By: George Washington, Former President of the United States of America
“I have already intimated to you the danger of parties in the state, with particular reference to the founding of them on geographical discriminations. Let me now take a more comprehensive view, and warn you in the most solemn manner against the baneful effects of the spirit of party, generally.
This spirit, unfortunately, is inseparable from our nature, having its root in the strongest passions of the human mind. It exists under different shapes in all governments, more or less stifled, controlled, or repressed; but, in those of the popular form, it is seen in its greatest rankness, and is truly their worst enemy.
The alternate domination of one faction over another, sharpened by the spirit of revenge, natural to party dissension, which in different ages and countries has perpetrated the most horrid enormities, is itself a frightful despotism. But this leads at length to a more formal and permanent despotism. The disorders and miseries, which result, gradually incline the minds of men to seek security and repose in the absolute power of an individual; and sooner or later the chief of some prevailing faction, more able or more fortunate than his competitors, turns this disposition to the purposes of his own elevation, on the ruins of Public Liberty.
Without looking forward to an extremity of this kind, (which nevertheless ought not to be entirely out of sight,) the common and continual mischiefs of the spirit of party are sufficient to make it the interest and duty of a wise people to discourage and restrain it.
It serves always to distract the Public Councils, and enfeeble the Public Administration. It agitates the Community with ill-founded jealousies and false alarms; kindles the animosity of one part against another, foments occasionally riot and insurrection. It opens the door to foreign influence and corruption, which find a facilitated access to the government itself through the channels of party passions. Thus the policy and the will of one country are subjected to the policy and will of another.”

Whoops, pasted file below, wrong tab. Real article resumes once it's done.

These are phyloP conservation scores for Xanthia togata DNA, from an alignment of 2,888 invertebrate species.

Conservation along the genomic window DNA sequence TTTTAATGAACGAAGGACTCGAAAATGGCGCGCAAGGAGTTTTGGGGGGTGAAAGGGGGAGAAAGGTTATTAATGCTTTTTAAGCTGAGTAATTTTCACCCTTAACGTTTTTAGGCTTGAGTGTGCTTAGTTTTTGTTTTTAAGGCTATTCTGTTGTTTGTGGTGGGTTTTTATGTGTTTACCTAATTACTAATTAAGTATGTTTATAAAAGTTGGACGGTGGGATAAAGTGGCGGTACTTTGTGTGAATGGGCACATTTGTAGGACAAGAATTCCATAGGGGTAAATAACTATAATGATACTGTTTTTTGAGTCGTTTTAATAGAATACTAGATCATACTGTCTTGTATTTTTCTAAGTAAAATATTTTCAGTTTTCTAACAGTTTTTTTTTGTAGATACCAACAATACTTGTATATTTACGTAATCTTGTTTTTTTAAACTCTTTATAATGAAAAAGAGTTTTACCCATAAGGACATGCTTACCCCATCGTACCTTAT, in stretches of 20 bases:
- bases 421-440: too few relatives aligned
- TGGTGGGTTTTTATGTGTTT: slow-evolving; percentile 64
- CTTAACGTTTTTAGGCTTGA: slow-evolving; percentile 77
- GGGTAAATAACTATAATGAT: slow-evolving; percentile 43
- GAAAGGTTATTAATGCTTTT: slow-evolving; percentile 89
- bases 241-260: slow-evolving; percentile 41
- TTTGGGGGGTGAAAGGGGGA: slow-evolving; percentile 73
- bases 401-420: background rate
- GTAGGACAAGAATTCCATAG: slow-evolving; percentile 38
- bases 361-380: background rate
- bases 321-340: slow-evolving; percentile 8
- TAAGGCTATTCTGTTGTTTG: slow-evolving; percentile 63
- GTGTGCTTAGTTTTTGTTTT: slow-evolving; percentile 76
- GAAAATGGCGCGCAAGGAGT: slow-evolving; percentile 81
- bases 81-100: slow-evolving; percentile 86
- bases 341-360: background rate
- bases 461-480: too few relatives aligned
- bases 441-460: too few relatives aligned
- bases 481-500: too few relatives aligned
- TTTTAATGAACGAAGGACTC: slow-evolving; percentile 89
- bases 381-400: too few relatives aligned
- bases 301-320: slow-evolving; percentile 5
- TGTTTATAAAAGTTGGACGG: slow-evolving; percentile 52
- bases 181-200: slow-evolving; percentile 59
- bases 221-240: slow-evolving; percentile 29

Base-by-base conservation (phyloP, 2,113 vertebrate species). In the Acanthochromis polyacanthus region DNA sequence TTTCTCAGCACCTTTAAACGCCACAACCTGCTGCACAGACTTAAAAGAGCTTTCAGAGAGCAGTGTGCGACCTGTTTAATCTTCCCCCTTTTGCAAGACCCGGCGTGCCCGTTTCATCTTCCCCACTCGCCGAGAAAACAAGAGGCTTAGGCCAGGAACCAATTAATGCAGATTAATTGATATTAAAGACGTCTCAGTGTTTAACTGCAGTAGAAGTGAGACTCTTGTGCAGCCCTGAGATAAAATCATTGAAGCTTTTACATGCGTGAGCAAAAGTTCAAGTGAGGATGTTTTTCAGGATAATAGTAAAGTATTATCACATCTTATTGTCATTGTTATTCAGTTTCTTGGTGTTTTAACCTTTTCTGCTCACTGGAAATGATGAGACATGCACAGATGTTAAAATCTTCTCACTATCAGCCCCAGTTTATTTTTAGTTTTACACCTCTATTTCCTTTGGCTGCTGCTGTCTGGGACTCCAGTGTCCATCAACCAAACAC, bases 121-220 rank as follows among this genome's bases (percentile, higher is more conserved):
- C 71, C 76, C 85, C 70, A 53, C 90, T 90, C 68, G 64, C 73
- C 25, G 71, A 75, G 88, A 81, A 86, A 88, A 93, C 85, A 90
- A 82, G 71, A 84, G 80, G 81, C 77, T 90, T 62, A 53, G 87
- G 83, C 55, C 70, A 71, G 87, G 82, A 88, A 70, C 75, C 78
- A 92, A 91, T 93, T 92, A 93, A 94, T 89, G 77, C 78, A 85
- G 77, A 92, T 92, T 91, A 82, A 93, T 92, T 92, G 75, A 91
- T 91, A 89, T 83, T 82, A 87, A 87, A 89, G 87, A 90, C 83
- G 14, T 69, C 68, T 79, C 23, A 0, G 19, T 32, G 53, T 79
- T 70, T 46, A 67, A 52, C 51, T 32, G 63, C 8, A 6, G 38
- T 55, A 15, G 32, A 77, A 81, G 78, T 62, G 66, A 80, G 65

It almost sounds like George was predicting something called “attack ads”. If you’re interested in what else Georgie has to say, his full Farewell Address can be found here:http://www.answers.com/topic/washington-s-farewell-address-1 So now I had to look at political parties in a little more detail. Heading down that Rabbit Hole, I found myself wondering if we could find evidence of some of the other things he was warning us about – foreign influence, the ruins of public liberty, permanent despotism, the absolute power of an individual. Could all this be part of the democratic action plan in Canada? I wondered.
We’re all pretty aware of the main political parties in Canada – Conservatives, New Democratic, Liberal, Bloc Quebecois but there are a raft of smaller recognized parties, some of which I had never heard of: Animal Alliance-Environment Voters, Canadian Action, Christian Heritage, Communists, First Peoples, Libertarian, Marxist–Leninist, Marijuana, Online, Pirate, Progressive Canadian, Rhinoceros, United, Western Block. All of these vying, apparently, according to George, to incline the minds of men to seek security and repose in the absolute power of an individual. Seriously?
But, OK, George was around, what, over 200 years ago. Things must have changed since then. Can we truly believe that our modern political parties are trying to get one guy into the position of ‘absolute power’ with the idea of engendering some ‘formal and permanent despotism’? But, wait a minute – if that were the case then all the people that you and I democratically elect would have to just bitch under, as the modern saying goes, to this one guy. Kinda like everybody bowing down before the King. Does that happen in a modern democracy, I asked myself? And, because I asked it, I had to start down that road and see where it leads.
Party Discipline – the Antithesis of Democracy
And I have to admit, in trying to find the answer to that question, I came across a concept that I could not believe I was reading. Another ‘Rabbit Hole’ kind of experience. And it was a phrase that really just leapt off the page at me when I read it and seems to back up George’s assessment of parties. It was something called ‘party discipline’.